Malware Prevalence - January 2012

HitmanPro is a second opinion malware scanner, designed to run alongside existing real-time antivirus programs. Its purpose is to find and remove malware that your existing antivirus program is currently unable to find and/or remove.

The list below is the top malware that HitmanPro found and removed from computers that were protected by up-to-date antivirus programs. It differs from other security companies because this list is about malware that is successful in hiding from or bypassing up-to-date virus protection programs. We are able to compile this list because HitmanPro also records if there was an up-to-date antivirus program on the computer, registered in the Windows Security Center.

Prevalence Top 25

# Malware Prevalence
1 FakeAV 11,97%
2 MyWebSearch 7,41%
3 Alureon 7,02%
4 ZeroAccess 5,16%
5 Sasfis 5,11%
6 Hotbar 4,03%
7 Pihar 3,51%
8 Zbot 3,26%
9 Gamevance 3,21%
10 Delf 2,64%
11 Buzy 2,64%
12 Virut 2,51%
13 Softomate 1,99%
14 Vundo 1,82%
15 Popuper 1,52%
16 Hacktool 1,46%
17 Small 1,14%
18 Zwangi 0,95%
19 Mebroot 0,93%
20 Sality 0,89%
21 Zango 0,80%
22 Bamital 0,80%
23 Cycbot 0,79%
24 Rebhip 0,79%
25 Hupigon 0,76%

Infected MBR Prevalence Top 5

# Bootkit Prevalence
1 Pihar 63.11%
2 TDL4 (Alureon) 27.99%
3 Sst 5.09%
4 Mebroot (Sinowal) 3.08%
5 Beast 0.33%

A bootkit is a variant of a kernel-mode rootkit and modifies the master boot record (MBR). They sucessfully subvert 64-bit kernel-mode driver signing in Windows 7.
More information on Wikipedia: Bootkits


February >>


In January 2012 the number 4 malware that we found on up-to-date protected computers is the ZeroAccess rootkit, also known as Max++ and Sirefef.

The ZeroAccess rootkit made its first appearance in 2009. How is it possible that so many computers are still affected by ZeroAccess and none of the security vendors show this in their Top X detected malware lists?

The virus protection on your computer simply lacks the technology to reveal, identify and remove the rootkit. That may sound like a bold statement, but know that the cybercriminals behind ZeroAccess know how antivirus programs work and designed ZeroAccess specifically to protect itself against antivirus programs. So the mere fact that HitmanPro detects the ZeroAccess rootkit on this large percentage of protected computers is a clear indication that it’s very successful at it.

The ZeroAccess dropper is known to be spread as silent drive-by download through the Blackhole Exploit Toolkit and the Bleeding Life Toolkit, which exploits certain software vulnerabilities. It is also often disguised as a crack or key generator for a wide range of applications, from Microsoft Office to games or porn downloaders.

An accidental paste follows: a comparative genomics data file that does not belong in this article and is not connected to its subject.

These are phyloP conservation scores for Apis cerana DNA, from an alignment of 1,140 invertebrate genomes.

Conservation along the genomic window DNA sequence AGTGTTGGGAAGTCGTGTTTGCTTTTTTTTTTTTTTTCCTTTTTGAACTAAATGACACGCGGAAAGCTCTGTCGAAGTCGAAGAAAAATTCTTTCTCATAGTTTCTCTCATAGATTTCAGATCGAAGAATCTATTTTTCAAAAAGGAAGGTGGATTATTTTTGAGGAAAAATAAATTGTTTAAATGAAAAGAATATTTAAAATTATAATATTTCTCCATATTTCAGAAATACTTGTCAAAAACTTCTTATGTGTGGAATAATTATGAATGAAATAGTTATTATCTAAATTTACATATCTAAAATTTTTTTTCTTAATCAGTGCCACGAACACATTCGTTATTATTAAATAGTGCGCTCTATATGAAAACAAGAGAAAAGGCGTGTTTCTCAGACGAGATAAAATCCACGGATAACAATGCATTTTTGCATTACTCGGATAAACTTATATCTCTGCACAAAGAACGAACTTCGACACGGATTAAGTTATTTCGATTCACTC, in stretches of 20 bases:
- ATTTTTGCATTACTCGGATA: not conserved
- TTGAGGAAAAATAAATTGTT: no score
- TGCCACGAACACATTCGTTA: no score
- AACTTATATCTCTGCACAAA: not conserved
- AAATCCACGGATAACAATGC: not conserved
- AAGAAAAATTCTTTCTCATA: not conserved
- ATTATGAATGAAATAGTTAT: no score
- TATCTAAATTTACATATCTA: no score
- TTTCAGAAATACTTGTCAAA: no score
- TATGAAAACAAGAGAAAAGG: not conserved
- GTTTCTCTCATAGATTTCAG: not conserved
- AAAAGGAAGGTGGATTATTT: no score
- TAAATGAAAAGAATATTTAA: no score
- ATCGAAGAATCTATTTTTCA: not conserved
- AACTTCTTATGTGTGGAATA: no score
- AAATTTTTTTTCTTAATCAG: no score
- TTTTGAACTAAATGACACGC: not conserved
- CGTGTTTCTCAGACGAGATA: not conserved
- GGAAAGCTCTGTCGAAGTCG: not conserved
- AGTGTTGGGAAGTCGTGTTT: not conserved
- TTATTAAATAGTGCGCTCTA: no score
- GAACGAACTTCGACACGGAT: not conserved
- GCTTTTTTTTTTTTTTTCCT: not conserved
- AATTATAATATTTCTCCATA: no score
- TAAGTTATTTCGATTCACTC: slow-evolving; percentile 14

Once the user downloads and executes the infected crack or patch in an attempt to pirate a commercial application, the dropper silently suspends a part of Windows File Protection (WFP) that handles the repair of protected Windows operating system files. Then the dropper randomly chooses a system driver, overwrites it with its own kernel mode driver and then loads it. Now active, a self-defense routine kills antivirus programs that try to access ZeroAccess’s code.

ZeroAccess’s main objective is to make money by redirecting your Google Search results to partners of ZeroAccess’s creators. It also blocks access to legitimate antivirus vendor sites and downloads additional malware like Trojans or rogue/fake antivirus programs that deceives or misleads users into paying for fake or simulated removal of malware.

Over time a few malware researchers from different security vendors have written technical briefs on the ZeroAccess rootkit. After reading these briefs you’d expect their antivirus products are able to find and remove this threat from your computer, but no (which explains the high position in our Top 25). Instead, these handful of security vendors provide a dedicated tool separate from their regular antivirus program, specifically designed to handle the ZeroAccess rootkit only.

But when do you go and look for this tool when your antivirus program is unaware of the threat and does not inform you?
That’s why we created HitmanPro, a universal second opinion scanner, designed to find and remove all forms of known and unknown malware. If you haven’t done so already, download your free copy and check your system for threats that your antivirus program does not detect.

For more information on the ZeroAccess rootkit, please read our blog article on this malware: http://hitmanpro.wordpress.com/2011/07/15/zeroaccess-rootkit-strikes-back/

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